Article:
Thursday, March 30, 2006

Down in the Valley

We had done the posh American-style malls, the roadside stands, the army surplus stores and the supermarkets. Only one shopping venue remained on our list: an outdoor market in El Valle de Anton, a small town about 1 1/2 hours drive from Panama City.

This market was supposedly less expensive than the malls, and although it promised to be very "touristy," we figured we could find good bargains on souvenirs for all our folks back home. After finding our turn-off from the Pan-American highway, we snaked around hills and descended into the valley.

When we first pulled up, I wondered if we were in the right place. It's not that the valley was anything less than I expected; it's just that pale-skinned tourists swarmed the area. I had expected a few Americans and maybe even some Germans, but so far, white shoppers outnumbered the Panamanian vendors.

The whole town is basically one street with shops lining both sides. There's a grocery store on the way in, and as far as I could tell, only one small place to eat indoors. After we had waded through the many of the booths, we pulled up a stool at a roadside food stand. We ordered hamburgers and batidos (fruit shakes), and we splurged for the 25-cent cup of Pepsi that came with the burger. For some reason, Panamanians false advertise with their burgers. When Americans think of a hamburger, beef is the first thing that comes to mind. Not so here. Apparently a hamburger in Panama means "any patty that will fit on a hamburger bun." Without fail, every time we ate at a Panamanian burger joint, we received what I like to call "polloburguesas," or "chickenburgers."

Sadly, the market was less diverse and indigenous than I expected it to be. Most of the products seemed mass-produced, and a lot of them were way overpriced. I guess if you get thousands of old, rich Americans coming through here every year, you have no real incentive to lower prices. People start to get flippant with their money when they're looking at something they can't get back home. I know the feeling all too well, putting myself in debt to go on this trip, an experience I definitely couldn't have had in Georgia.

I came away with a few bracelets for my mom and Katy as well as a sweet hand-carved wooden guitar keychain. There wasn't much else that interested me. I can't stand stuff that has Panama stamped all over it, and the colorful get-ups made by the Cuna indians have yet to grow on me. I don't know whether the styles of the goods or their high prices turned me off more. I guess when you're used to Chinese prices, it's easier to consider things expensive.

On the way out of town, we stopped at a place on the side of the road where for $1, you could view and handle snakes found in Panama. We stopped to take a look, and ended up getting tangled up in there for about 30 minutes. Brad made quick friends with a boa constrictor, and we viewed our nemesis, the infamous fer-de-lance, through the glass. It's freaky enough seeing and touching these little guys in a closed environment where you know they're harmless. I can't tell you how glad I was not to wake up with a slithery hammock.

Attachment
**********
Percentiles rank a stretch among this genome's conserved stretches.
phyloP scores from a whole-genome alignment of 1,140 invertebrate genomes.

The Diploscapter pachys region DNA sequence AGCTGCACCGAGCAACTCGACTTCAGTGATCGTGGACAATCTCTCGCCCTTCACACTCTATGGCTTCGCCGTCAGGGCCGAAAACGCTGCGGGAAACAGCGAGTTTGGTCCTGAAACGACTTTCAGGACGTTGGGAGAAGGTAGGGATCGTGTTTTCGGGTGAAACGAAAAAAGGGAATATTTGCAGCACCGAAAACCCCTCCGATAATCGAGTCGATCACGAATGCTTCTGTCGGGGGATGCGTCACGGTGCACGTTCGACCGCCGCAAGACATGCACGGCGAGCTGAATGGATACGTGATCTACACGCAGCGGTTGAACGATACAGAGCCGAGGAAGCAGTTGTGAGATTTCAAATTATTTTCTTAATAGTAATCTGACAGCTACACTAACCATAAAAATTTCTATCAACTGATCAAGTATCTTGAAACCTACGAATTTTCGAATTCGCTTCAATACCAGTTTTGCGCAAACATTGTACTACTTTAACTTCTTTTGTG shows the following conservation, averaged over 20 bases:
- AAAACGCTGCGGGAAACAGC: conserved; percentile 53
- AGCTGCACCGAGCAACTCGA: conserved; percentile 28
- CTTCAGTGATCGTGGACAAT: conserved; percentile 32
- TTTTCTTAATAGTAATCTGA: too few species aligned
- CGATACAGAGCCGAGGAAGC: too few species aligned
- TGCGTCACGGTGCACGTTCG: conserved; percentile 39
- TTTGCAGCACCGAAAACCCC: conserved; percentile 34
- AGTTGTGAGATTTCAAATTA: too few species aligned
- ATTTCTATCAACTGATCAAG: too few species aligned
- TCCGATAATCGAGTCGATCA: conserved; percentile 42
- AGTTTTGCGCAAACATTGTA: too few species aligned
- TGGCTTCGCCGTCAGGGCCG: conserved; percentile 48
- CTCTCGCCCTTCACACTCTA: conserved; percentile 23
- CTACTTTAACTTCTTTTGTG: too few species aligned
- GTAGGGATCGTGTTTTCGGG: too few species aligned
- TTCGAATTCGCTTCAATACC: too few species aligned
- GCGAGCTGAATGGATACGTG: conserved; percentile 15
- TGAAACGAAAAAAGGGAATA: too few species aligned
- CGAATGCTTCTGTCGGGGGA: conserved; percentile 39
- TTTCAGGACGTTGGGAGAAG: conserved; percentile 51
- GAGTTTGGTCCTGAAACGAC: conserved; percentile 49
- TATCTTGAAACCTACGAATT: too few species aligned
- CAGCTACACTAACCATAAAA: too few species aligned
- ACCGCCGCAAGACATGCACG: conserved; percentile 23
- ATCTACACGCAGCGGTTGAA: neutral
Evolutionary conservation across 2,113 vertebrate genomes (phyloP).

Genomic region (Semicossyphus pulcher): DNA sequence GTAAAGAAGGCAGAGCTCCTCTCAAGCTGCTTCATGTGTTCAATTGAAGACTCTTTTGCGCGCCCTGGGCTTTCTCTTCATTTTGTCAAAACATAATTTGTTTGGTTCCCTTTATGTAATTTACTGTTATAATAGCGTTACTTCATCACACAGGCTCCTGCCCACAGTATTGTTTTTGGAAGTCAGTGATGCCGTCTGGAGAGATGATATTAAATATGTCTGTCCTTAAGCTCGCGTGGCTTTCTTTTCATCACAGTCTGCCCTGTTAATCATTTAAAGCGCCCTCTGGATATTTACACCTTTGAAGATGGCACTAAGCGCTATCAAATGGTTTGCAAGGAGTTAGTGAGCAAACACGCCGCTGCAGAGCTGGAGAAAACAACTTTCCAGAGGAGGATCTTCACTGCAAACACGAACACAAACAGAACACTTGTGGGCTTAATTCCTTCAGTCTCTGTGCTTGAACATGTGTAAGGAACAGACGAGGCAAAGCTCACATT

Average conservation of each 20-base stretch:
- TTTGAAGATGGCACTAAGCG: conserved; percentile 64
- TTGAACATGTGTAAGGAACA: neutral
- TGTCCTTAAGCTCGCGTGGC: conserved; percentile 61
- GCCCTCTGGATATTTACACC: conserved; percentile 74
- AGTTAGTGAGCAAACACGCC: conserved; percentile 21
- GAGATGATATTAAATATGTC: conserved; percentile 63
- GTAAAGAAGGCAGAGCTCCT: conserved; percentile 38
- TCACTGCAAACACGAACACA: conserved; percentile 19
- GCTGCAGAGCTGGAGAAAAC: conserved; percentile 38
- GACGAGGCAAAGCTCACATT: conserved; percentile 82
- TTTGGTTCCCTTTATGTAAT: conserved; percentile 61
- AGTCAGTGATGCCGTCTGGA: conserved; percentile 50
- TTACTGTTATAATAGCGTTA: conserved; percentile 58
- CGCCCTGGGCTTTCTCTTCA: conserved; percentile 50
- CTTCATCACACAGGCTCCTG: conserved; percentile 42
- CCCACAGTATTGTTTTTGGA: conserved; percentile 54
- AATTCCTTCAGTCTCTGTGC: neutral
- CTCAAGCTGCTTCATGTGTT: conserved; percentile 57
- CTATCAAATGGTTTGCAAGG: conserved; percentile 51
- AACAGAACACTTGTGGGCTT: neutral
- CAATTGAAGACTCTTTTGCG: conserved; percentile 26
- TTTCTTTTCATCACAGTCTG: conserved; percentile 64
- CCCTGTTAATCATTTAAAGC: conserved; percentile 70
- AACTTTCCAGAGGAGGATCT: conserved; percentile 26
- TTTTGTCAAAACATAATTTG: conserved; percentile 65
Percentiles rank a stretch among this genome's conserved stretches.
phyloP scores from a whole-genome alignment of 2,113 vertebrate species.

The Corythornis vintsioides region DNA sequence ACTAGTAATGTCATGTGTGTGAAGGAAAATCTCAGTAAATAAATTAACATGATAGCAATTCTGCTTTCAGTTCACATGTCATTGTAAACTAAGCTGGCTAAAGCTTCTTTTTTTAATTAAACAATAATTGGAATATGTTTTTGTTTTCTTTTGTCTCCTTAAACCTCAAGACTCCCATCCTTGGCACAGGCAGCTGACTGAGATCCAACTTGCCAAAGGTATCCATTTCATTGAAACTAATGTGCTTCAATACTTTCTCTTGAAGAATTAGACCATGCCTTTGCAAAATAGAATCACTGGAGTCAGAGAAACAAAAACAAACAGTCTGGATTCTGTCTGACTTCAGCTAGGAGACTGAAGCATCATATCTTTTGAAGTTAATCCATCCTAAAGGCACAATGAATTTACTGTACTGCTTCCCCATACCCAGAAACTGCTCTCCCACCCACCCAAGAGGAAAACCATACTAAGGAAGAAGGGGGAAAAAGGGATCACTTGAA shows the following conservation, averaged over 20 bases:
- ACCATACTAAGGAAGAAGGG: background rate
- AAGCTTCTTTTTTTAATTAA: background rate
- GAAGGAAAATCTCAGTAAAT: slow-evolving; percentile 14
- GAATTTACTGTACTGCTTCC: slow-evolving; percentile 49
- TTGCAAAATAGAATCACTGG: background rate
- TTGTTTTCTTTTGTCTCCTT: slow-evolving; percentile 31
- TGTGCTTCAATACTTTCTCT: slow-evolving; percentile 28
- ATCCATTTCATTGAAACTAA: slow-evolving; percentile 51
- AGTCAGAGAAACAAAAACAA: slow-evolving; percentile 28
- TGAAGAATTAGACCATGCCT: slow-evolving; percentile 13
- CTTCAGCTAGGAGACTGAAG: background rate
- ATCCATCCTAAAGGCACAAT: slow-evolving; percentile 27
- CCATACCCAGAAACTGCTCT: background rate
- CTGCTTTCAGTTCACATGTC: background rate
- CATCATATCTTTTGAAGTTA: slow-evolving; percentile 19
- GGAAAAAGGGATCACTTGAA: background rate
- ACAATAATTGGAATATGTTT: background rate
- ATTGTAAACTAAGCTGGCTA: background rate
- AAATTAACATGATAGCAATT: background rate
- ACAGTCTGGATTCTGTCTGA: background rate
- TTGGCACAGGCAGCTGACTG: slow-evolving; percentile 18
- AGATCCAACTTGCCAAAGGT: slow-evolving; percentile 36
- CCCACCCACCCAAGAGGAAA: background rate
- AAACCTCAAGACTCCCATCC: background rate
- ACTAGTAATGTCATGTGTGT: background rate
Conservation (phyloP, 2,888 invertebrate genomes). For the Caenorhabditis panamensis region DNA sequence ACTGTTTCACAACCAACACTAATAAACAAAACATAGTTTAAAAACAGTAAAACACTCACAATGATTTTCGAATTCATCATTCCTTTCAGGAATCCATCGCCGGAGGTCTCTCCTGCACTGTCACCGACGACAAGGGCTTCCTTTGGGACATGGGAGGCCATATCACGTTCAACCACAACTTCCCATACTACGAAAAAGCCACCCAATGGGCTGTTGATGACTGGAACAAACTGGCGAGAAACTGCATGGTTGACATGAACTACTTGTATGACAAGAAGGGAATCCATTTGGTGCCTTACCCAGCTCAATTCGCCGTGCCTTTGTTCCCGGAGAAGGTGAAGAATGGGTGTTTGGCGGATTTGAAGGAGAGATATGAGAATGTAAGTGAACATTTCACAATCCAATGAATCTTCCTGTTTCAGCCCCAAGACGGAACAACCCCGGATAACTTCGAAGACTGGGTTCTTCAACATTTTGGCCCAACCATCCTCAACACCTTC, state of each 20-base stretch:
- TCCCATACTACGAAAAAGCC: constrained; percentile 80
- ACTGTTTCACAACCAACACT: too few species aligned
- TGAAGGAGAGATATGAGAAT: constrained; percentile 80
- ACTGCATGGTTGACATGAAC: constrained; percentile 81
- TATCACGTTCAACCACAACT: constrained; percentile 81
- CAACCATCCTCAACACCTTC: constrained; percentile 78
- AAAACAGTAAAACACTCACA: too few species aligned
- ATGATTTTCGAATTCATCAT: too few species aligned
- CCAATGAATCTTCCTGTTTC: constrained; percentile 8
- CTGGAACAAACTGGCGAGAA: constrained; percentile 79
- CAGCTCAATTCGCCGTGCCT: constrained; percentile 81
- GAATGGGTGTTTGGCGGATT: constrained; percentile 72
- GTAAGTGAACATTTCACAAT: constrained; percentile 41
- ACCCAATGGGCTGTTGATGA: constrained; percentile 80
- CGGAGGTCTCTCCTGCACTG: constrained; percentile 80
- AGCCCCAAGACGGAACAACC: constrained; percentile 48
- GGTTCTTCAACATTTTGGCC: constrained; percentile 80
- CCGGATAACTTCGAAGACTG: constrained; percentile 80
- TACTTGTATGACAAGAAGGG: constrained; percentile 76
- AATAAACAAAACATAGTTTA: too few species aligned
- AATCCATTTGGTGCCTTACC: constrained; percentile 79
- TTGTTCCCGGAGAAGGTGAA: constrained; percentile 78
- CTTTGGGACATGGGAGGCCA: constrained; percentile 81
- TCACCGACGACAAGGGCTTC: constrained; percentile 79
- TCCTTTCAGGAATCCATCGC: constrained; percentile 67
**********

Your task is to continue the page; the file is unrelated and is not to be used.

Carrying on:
Back in the city, we once again lounged around at Euro Hotel. With the adventure coming to a close, we were all (especially Chuck, who had been in Panama for 3 weeks at that point) ready to get home. For our farewell dinner, we opted for the Hard Rock Cafe. If we couldn't be in America, we were going to get close. Besides, it wouldn't be too bad to listen to some good ole rock 'n roll instead of the repetitive latino stuff that had been pounding my ear drums for a week and a half. I think Panama has a "national beat," and it's required to play in every radio single.

Like Coiba rising in the mist, I could see the shadow of the mundane life beginning to form on the horizon. I didn't want to return to school to face the debts and demands of the real world, but our job here was finished. All in all, our trip to Panama was a success, which is a relative term. No, we didn't make it across Coiba, but we learned valuable lessons about who we are, and we got to experience a culture different from our own. The company was good, and the older guys consistently imparted wisdom to Brad and I. Even if we hadn't gone to Coiba, it was worth the trip's considerably high price tag to meet Kevin and to develop my friendships with Chuck and Brad. Who knows? Maybe one day we'll return to conquer the island. Next time, we'll at least know what to expect.

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